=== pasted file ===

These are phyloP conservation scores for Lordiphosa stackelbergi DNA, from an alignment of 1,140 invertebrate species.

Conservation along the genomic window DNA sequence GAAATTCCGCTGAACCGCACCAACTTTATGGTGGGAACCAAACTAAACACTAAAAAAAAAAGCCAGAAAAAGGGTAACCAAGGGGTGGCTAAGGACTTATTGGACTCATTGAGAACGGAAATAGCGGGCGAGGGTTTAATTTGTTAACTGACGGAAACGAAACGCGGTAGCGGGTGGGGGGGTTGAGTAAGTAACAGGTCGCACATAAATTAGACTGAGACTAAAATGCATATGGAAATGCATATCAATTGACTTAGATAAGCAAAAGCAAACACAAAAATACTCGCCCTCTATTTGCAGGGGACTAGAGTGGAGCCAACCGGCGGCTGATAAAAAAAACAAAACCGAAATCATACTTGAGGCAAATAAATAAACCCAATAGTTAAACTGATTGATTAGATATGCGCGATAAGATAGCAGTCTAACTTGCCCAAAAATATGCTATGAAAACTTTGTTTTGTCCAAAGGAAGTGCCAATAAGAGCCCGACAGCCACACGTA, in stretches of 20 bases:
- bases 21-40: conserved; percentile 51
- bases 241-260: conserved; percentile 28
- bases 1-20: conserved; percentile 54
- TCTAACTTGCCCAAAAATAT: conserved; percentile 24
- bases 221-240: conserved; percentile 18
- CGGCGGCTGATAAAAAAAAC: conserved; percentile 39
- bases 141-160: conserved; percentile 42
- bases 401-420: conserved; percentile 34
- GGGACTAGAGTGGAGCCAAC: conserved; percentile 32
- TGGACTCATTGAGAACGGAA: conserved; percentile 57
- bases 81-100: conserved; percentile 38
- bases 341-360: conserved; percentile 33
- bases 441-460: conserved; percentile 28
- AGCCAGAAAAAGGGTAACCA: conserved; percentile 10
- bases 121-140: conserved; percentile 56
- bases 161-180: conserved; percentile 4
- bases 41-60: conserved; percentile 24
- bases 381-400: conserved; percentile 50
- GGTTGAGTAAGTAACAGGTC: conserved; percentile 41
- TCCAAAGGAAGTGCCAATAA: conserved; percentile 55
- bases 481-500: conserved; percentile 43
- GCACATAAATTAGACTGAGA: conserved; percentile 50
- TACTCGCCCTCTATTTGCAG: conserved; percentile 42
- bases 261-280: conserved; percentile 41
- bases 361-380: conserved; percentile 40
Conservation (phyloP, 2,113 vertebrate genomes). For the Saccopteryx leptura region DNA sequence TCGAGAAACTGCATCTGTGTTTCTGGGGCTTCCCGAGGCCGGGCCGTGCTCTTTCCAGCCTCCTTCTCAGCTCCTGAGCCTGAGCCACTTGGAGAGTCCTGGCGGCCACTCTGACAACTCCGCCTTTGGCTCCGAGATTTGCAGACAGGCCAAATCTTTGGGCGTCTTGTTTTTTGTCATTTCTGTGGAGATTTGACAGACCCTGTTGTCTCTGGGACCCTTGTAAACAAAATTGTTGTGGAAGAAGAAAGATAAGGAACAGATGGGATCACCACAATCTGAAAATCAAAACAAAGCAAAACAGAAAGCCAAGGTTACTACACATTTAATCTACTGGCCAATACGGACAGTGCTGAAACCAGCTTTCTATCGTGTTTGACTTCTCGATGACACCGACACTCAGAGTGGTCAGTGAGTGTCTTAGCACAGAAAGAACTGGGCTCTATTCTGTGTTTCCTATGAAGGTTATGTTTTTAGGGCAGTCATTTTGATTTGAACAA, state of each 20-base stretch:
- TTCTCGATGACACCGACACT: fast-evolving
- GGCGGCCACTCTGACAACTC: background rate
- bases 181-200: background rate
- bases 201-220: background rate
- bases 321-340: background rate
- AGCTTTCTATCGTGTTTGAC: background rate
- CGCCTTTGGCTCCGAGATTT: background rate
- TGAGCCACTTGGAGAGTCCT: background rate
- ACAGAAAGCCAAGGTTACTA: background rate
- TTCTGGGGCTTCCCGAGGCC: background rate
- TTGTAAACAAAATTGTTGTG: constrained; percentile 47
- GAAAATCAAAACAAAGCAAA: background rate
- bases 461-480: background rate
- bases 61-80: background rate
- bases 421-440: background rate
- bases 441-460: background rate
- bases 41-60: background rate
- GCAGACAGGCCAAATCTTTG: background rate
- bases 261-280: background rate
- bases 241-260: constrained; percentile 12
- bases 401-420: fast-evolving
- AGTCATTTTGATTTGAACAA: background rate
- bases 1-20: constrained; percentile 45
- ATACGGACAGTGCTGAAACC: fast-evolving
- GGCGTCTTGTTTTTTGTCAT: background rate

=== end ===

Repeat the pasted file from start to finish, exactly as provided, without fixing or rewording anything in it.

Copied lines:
These are phyloP conservation scores for Lordiphosa stackelbergi DNA, from an alignment of 1,140 invertebrate species.

Conservation along the genomic window DNA sequence GAAATTCCGCTGAACCGCACCAACTTTATGGTGGGAACCAAACTAAACACTAAAAAAAAAAGCCAGAAAAAGGGTAACCAAGGGGTGGCTAAGGACTTATTGGACTCATTGAGAACGGAAATAGCGGGCGAGGGTTTAATTTGTTAACTGACGGAAACGAAACGCGGTAGCGGGTGGGGGGGTTGAGTAAGTAACAGGTCGCACATAAATTAGACTGAGACTAAAATGCATATGGAAATGCATATCAATTGACTTAGATAAGCAAAAGCAAACACAAAAATACTCGCCCTCTATTTGCAGGGGACTAGAGTGGAGCCAACCGGCGGCTGATAAAAAAAACAAAACCGAAATCATACTTGAGGCAAATAAATAAACCCAATAGTTAAACTGATTGATTAGATATGCGCGATAAGATAGCAGTCTAACTTGCCCAAAAATATGCTATGAAAACTTTGTTTTGTCCAAAGGAAGTGCCAATAAGAGCCCGACAGCCACACGTA, in stretches of 20 bases:
- bases 21-40: conserved; percentile 51
- bases 241-260: conserved; percentile 28
- bases 1-20: conserved; percentile 54
- TCTAACTTGCCCAAAAATAT: conserved; percentile 24
- bases 221-240: conserved; percentile 18
- CGGCGGCTGATAAAAAAAAC: conserved; percentile 39
- bases 141-160: conserved; percentile 42
- bases 401-420: conserved; percentile 34
- GGGACTAGAGTGGAGCCAAC: conserved; percentile 32
- TGGACTCATTGAGAACGGAA: conserved; percentile 57
- bases 81-100: conserved; percentile 38
- bases 341-360: conserved; percentile 33
- bases 441-460: conserved; percentile 28
- AGCCAGAAAAAGGGTAACCA: conserved; percentile 10
- bases 121-140: conserved; percentile 56
- bases 161-180: conserved; percentile 4
- bases 41-60: conserved; percentile 24
- bases 381-400: conserved; percentile 50
- GGTTGAGTAAGTAACAGGTC: conserved; percentile 41
- TCCAAAGGAAGTGCCAATAA: conserved; percentile 55
- bases 481-500: conserved; percentile 43
- GCACATAAATTAGACTGAGA: conserved; percentile 50
- TACTCGCCCTCTATTTGCAG: conserved; percentile 42
- bases 261-280: conserved; percentile 41
- bases 361-380: conserved; percentile 40
Conservation (phyloP, 2,113 vertebrate genomes). For the Saccopteryx leptura region DNA sequence TCGAGAAACTGCATCTGTGTTTCTGGGGCTTCCCGAGGCCGGGCCGTGCTCTTTCCAGCCTCCTTCTCAGCTCCTGAGCCTGAGCCACTTGGAGAGTCCTGGCGGCCACTCTGACAACTCCGCCTTTGGCTCCGAGATTTGCAGACAGGCCAAATCTTTGGGCGTCTTGTTTTTTGTCATTTCTGTGGAGATTTGACAGACCCTGTTGTCTCTGGGACCCTTGTAAACAAAATTGTTGTGGAAGAAGAAAGATAAGGAACAGATGGGATCACCACAATCTGAAAATCAAAACAAAGCAAAACAGAAAGCCAAGGTTACTACACATTTAATCTACTGGCCAATACGGACAGTGCTGAAACCAGCTTTCTATCGTGTTTGACTTCTCGATGACACCGACACTCAGAGTGGTCAGTGAGTGTCTTAGCACAGAAAGAACTGGGCTCTATTCTGTGTTTCCTATGAAGGTTATGTTTTTAGGGCAGTCATTTTGATTTGAACAA, state of each 20-base stretch:
- TTCTCGATGACACCGACACT: fast-evolving
- GGCGGCCACTCTGACAACTC: background rate
- bases 181-200: background rate
- bases 201-220: background rate
- bases 321-340: background rate
- AGCTTTCTATCGTGTTTGAC: background rate
- CGCCTTTGGCTCCGAGATTT: background rate
- TGAGCCACTTGGAGAGTCCT: background rate
- ACAGAAAGCCAAGGTTACTA: background rate
- TTCTGGGGCTTCCCGAGGCC: background rate
- TTGTAAACAAAATTGTTGTG: constrained; percentile 47
- GAAAATCAAAACAAAGCAAA: background rate
- bases 461-480: background rate
- bases 61-80: background rate
- bases 421-440: background rate
- bases 441-460: background rate
- bases 41-60: background rate
- GCAGACAGGCCAAATCTTTG: background rate
- bases 261-280: background rate
- bases 241-260: constrained; percentile 12
- bases 401-420: fast-evolving
- AGTCATTTTGATTTGAACAA: background rate
- bases 1-20: constrained; percentile 45
- ATACGGACAGTGCTGAAACC: fast-evolving
- GGCGTCTTGTTTTTTGTCAT: background rate